hosppeds
March 2018, VOLUME8 /ISSUE 3

Etiology and Resource Use of Fever of Unknown Origin in Hospitalized Children

  1. James W. Antoon, MD, PhDa,
  2. David C. Peritz, MDb,
  3. Michael R. Parsons, MDc,
  4. Asheley C. Skinner, PhDd and
  5. Jacob A. Lohr, MDe
  1. aDepartment of Pediatric and Adolescent Medicine, Children’s Hospital, University of Illinois Hospital & Health Sciences System, Chicago, Illinois;
  2. bDivision of Cardiovascular Medicine, University of Utah School of Medicine, Salt Lake City, Utah;
  3. cDepartment of Pediatrics, Johns Hopkins Children’s Center, Baltimore, Maryland;
  4. dDepartment of Pediatrics, Duke University School of Medicine, Durham, North Carolina; and
  5. eDepartment of Pediatrics, University of North Carolina at Chapel Hill School of Medicine and North Carolina Children’s Hospital, Chapel Hill, North Carolina
  1. Address correspondence to James W. Antoon, MD, PhD, Department of Pediatric and Adolescent Medicine, Children’s Hospital, University of Illinois Hospital & Health Sciences System, 840 S Wood St, Chicago, IL 60612. E-mail: jantoon{at}uic.edu
  1. Dr Antoon conceptualized and designed the study, interpreted the results, and drafted the initial manuscript; Drs Peritz and Parson collected and analyzed data; Dr Skinner analyzed the data and interpreted the results; Dr Lohr designed the data collection, performed the data analyses, reviewed and revised the manuscript; and all authors approved the final manuscript as submitted.

Abstract

BACKGROUND: Fever of unknown origin (FUO) is a well-known pediatric presentation. The primary studies determining the causes of prolonged fever in children were performed 4 decades ago, before major advances in laboratory and diagnostic testing. Given that the distribution of diagnosed causes of adult FUO has changed in recent decades, we hypothesized that the etiology of FUO in children has concordantly changed and also may be impacted by a definition that includes a shorter required duration of fever.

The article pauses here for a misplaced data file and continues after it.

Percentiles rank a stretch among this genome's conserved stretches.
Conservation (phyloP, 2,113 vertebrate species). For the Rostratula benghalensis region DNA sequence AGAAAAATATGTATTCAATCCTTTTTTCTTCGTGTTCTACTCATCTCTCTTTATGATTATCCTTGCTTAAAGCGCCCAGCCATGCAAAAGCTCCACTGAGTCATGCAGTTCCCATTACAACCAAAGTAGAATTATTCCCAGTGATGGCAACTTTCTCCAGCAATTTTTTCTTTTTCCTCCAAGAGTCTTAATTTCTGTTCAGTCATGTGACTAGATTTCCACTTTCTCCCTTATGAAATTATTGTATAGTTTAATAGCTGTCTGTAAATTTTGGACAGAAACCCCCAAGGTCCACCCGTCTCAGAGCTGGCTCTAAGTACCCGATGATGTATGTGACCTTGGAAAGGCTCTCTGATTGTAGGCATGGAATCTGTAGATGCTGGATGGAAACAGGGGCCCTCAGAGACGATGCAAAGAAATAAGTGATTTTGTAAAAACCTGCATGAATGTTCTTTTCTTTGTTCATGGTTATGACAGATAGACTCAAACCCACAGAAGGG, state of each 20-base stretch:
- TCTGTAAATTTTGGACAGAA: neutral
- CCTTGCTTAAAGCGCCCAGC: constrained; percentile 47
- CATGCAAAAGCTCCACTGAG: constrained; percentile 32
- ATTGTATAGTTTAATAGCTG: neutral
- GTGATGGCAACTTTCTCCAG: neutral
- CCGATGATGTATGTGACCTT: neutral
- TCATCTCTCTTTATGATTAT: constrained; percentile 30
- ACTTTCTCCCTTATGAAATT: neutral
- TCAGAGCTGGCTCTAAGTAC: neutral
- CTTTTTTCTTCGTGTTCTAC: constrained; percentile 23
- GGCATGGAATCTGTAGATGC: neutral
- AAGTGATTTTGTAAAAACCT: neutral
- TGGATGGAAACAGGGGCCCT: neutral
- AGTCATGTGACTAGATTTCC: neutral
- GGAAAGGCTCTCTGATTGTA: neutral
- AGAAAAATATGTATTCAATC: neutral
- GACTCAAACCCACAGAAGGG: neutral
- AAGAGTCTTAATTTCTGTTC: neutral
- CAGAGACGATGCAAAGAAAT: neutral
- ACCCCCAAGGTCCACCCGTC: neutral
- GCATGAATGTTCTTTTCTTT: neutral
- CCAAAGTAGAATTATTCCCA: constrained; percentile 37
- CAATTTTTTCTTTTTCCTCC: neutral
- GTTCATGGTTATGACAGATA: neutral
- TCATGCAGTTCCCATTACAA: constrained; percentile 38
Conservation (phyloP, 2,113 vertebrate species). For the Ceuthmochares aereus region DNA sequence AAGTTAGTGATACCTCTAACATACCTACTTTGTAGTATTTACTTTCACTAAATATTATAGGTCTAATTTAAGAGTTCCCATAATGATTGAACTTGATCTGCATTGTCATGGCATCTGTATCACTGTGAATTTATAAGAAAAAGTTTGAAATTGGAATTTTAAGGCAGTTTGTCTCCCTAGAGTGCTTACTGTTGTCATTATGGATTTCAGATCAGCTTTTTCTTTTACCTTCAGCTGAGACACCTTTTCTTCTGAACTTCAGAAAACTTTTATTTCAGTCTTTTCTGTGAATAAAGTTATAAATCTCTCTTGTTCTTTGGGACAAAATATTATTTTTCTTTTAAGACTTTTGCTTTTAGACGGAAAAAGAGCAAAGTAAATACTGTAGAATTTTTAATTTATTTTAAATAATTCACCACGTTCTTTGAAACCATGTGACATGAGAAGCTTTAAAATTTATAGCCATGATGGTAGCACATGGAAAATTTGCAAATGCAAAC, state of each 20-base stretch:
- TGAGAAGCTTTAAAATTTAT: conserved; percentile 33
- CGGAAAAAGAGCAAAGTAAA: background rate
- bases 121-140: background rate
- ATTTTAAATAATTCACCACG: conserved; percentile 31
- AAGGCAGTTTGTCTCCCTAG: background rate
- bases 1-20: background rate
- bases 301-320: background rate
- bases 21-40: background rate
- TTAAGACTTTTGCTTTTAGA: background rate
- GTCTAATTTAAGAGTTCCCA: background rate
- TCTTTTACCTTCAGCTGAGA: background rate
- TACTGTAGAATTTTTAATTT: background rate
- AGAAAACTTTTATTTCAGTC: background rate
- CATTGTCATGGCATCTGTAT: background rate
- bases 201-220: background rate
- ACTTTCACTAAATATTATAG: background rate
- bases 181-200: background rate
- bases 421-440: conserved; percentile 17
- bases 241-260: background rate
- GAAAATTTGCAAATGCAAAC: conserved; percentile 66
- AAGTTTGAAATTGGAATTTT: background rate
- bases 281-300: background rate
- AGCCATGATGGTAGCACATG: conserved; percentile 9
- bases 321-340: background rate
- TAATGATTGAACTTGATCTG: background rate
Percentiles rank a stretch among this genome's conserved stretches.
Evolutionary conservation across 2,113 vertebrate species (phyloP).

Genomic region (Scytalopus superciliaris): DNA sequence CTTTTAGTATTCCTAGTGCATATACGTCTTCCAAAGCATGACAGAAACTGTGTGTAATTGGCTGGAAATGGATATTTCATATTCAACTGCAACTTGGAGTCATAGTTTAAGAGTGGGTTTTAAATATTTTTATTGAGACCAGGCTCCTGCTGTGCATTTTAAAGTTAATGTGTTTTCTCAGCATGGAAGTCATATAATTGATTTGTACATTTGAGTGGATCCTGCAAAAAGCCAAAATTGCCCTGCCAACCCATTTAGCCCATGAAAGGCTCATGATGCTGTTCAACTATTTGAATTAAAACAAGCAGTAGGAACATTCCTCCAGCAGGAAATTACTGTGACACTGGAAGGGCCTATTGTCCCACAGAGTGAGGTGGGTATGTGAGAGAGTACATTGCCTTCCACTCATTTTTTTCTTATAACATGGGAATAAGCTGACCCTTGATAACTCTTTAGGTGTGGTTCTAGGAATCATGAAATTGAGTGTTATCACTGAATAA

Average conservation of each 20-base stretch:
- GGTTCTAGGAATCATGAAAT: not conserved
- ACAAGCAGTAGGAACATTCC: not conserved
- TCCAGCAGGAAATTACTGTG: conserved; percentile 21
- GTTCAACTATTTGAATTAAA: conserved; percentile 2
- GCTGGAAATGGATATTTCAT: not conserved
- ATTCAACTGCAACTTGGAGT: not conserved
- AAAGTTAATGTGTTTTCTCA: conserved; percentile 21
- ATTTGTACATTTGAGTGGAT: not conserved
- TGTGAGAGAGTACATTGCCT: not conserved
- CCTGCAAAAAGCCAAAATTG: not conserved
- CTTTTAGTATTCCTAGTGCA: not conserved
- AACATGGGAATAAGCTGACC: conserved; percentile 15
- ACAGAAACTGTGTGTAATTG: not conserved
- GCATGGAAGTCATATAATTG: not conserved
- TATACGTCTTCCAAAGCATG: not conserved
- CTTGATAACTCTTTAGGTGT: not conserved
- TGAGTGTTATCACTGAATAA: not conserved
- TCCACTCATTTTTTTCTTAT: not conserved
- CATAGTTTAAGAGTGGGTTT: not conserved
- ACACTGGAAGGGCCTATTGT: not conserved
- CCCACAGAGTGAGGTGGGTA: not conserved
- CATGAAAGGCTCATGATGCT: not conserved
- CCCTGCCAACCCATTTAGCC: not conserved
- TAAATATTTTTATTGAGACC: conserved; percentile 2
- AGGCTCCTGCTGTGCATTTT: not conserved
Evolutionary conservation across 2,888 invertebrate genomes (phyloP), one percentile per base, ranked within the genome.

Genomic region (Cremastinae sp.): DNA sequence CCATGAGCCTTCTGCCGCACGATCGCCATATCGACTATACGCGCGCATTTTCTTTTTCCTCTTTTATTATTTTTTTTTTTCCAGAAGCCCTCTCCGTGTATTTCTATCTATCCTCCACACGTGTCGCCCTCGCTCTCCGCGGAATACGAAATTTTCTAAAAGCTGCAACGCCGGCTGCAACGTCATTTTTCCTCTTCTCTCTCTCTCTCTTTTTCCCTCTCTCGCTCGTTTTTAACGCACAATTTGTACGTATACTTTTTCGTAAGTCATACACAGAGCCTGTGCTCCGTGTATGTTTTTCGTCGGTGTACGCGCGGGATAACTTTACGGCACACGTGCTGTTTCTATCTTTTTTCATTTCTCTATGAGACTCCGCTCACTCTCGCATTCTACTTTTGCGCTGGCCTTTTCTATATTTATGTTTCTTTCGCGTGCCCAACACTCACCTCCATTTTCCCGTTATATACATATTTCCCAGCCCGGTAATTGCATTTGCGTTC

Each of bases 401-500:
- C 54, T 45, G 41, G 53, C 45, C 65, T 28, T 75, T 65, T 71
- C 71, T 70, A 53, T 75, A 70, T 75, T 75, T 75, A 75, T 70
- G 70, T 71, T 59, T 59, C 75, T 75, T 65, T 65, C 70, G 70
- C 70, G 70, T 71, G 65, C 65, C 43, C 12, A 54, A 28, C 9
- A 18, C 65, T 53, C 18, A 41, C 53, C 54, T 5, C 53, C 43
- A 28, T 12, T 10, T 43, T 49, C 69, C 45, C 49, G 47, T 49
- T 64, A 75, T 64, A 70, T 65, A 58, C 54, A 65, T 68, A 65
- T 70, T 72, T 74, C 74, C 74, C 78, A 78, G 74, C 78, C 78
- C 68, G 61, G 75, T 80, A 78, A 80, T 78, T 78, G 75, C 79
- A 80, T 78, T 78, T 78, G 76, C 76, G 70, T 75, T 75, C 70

METHODS: A single-center, retrospective review of patients 6 months to 18 years of age admitted to the North Carolina Children’s Hospital from January 1, 2002, to December 21, 2012, with an International Classification of Diseases, Ninth Revision diagnosis of fever, a documented fever duration >7 days before admission, and a previous physician evaluation of each patient’s illness.

RESULTS: A total of 1164 patients were identified, and of these, 102 met our inclusion criteria for FUO. Etiologic categories included “infectious” (42 out of 102 patients), “autoimmune” (28 out of 102 patients), “oncologic” (18 out of 102 patients), and “other” or “unknown” (14 out of 102 patients). Several clinical factors were statistically and significantly different between etiologic categories, including fever length, laboratory values, imaging performed, length of stay, and hospital costs.

CONCLUSIONS: Unlike adult studies, the categorical distribution of diagnoses for pediatric FUO has marginally shifted compared to previously reported pediatric studies. Patients hospitalized with FUO undergo prolonged hospital stays and have high hospital costs. Additional study is needed to improve the recognition, treatment, and expense of diagnosis of prolonged fever in children.

Fever of unknown origin (FUO) is a well-known pediatric presentation. FUO remains a dilemma for pediatricians because of the difficulty in differentiating between benign and life-threatening causes. The causes of FUO are broad, and common etiologies include infectious, collagen-inflammatory (autoimmune), oncologic, neurologic, genetic or congenital, pharmacologic, miscellaneous, and iatrogenic diseases.1 Although the etiologies of FUO have been extensively studied in adults, there is limited literature on FUO in children.1,2

Authors of recent studies in adults demonstrate the dynamic nature of FUO over time. In the past 30 years, the most common identifiable FUO etiologies in adults changed from infectious to inflammatory diseases. Notably, however, the most common final diagnosis for FUO in adults is now “unknown” or “no diagnosis.”24 In pediatric studies, authors have demonstrated relative differences in FUO etiologies compared with adults and there are limited data to determine if etiologic categories of FUO have similarly changed in children.57